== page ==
The reasons are obvious if you think about it. The means of production have to be controlled by an individual or a small committee. Whoever controls them will have enormous power. Even assuming that you have good people in charge in the beginning, that power will be the target of all of the most ambitious, least moral people, so eventually some of those people will get the power. They will ally with anyone else in power (say the police commanders and military commanders) to extract wealth for themselves at the expense of everyone else. This has happened in every country that eliminated private means of production.

Something similar happens when the means of production are in private hands, but it seems to be less pernicious. That is, the most ambitious, least moral people rise to become the CEOs of huge corporations, but they don't have as much power as they would have if they were the government. The government can enforce laws against private companies such as anti-monopoly laws. Also the government can judge lawsuits against the company and force the company to pay. Conversely, the big companies can act to limit the power of government in various ways using their wealth. This creates a network of competing power centers that all need the public on their side, so in general it works out for the public.

However, even that has limits. Just like in a socialist society, it is obvious to the people in power that they could do a lot more for themselves if they could stop worrying about the public, so they have an incentive to join their power instead of compete against each other. You can see that happening when big companies are spending millions on lobbying to influence government, but at the same time, the government is spending billions on grants to the big companies. Another danger sign is when the big companies become political and start making statements or taking actions that are politically inspired. When you see this, it is time to worry that democracy is being lost.

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    I didn't downvote, but you contradicted yourself when you said "The means of production have to be controlled by an individual or a small committee". That would mean that the means of power are no longer under the control of the community as a whole and therefore socialism has failed Commented Jul 25, 2021 at 8:00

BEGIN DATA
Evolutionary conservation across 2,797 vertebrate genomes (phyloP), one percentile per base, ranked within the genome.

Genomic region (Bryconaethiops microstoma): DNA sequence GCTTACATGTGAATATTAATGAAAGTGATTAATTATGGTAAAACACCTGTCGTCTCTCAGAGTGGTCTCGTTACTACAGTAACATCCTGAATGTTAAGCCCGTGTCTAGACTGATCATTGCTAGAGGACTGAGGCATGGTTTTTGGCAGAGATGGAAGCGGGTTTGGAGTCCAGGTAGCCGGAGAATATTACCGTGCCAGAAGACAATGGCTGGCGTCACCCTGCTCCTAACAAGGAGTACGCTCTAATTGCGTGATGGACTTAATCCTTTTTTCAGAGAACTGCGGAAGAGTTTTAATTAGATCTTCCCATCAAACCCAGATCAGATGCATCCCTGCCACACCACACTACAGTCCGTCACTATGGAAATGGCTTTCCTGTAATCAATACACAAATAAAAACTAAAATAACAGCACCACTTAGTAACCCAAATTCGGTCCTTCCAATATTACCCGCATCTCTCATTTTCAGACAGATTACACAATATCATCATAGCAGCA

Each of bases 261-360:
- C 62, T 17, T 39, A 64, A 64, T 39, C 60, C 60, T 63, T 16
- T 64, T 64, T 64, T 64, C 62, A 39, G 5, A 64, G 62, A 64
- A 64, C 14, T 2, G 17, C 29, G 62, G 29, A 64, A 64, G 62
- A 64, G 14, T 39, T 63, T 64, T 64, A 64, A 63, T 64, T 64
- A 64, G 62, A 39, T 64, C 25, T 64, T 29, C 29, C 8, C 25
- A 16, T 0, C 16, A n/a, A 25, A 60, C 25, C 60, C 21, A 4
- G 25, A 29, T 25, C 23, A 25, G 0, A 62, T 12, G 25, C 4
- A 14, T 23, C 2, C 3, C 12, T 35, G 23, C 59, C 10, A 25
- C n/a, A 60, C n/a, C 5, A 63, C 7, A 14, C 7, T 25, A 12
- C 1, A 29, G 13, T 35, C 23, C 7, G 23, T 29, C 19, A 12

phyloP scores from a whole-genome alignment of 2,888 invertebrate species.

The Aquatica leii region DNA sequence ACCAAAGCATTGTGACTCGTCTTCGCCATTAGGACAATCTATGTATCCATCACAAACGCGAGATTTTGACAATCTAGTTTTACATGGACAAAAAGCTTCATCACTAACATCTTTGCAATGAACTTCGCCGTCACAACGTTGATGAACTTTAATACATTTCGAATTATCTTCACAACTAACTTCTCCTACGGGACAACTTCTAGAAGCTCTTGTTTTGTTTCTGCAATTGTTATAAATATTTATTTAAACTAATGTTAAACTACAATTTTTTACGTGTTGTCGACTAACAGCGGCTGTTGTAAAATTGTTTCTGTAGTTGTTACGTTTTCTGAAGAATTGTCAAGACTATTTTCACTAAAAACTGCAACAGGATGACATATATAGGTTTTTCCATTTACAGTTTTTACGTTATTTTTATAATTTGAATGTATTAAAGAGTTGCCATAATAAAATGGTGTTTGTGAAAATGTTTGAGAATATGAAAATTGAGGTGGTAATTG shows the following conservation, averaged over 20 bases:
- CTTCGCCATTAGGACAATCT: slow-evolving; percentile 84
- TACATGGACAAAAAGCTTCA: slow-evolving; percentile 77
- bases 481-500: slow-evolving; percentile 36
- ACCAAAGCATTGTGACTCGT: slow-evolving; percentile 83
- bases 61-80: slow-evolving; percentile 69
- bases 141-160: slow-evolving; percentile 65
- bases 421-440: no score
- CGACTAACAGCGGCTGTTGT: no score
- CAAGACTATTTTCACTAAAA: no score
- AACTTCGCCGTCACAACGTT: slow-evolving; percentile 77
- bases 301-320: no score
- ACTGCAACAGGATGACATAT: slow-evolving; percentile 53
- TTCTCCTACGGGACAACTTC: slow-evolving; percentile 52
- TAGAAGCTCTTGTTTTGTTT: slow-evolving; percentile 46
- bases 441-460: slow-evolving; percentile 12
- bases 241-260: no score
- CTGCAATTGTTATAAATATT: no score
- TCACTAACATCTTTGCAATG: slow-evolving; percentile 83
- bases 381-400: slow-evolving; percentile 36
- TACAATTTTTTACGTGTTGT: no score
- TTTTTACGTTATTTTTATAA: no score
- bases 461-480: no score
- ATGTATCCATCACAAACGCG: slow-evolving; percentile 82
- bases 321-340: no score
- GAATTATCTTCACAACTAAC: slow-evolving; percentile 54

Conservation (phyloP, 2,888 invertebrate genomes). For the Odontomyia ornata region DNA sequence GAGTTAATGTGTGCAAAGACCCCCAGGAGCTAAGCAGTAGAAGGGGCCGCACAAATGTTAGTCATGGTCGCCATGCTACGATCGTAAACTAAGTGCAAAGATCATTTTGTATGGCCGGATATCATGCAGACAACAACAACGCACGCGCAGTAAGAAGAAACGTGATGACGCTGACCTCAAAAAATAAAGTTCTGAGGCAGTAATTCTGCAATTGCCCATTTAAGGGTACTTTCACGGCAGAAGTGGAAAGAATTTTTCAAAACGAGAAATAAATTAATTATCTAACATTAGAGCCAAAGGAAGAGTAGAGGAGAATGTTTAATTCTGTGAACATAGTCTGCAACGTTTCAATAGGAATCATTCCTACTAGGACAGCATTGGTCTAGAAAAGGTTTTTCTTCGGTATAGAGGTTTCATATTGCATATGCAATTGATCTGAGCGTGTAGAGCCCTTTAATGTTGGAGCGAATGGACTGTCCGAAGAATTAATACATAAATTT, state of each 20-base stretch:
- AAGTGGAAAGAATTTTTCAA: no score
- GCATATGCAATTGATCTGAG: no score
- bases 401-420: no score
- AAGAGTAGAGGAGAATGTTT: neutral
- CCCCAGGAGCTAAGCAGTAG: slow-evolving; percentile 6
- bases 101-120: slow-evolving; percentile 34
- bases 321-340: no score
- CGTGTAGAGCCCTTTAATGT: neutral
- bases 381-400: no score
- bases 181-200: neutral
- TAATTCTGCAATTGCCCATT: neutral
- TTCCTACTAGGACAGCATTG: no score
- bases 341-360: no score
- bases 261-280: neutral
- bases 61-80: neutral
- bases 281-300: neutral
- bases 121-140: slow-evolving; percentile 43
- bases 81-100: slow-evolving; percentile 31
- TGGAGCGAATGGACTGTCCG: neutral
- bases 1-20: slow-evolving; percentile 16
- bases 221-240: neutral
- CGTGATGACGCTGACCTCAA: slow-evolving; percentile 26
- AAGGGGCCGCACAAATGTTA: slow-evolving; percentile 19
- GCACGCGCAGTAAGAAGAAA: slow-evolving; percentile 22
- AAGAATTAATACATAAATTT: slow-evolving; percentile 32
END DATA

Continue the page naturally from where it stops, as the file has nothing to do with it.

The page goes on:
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    You've contradicted yourself and defined fascism instead.
    – user48488
    Commented Jul 25, 2021 at 12:53
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    @ChrisRogers That's not a contradiction; it's adding a detail. Obviously the community as a whole can't actually run anything. You can't have a vote of millions of people for each decision in the day to day operations. Saying that the community runs it only means that the people who actually run it are answerable (in theory) to the community. Commented Jul 25, 2021 at 20:07
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    "in the hands of society" Housing coops, worker coops, food coops, are all socialism, with the socialisation not among society at large. So you start with a shoddy definition, showing lack of knowledge of the origin & history of. "socialism always degenerates into rule by a small number of people who use their power to extract wealth" Portugal not only has a socialist gov, it's constitutionally socialist. Do you accept it falsifies your claim? Your post is bad, ill informed, & ideological. That's why the downvotes.
    – CriglCragl
    Commented Jul 26, 2021 at 9:18
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    @CriglCragl, here in the US we keep hearing horror stories about forced euthanasia of infants against the will of the parents and long delays compared to US healthcare. I don't think there is a simple characterization whereby you can UK is better. Commented Dec 2, 2023 at 0:45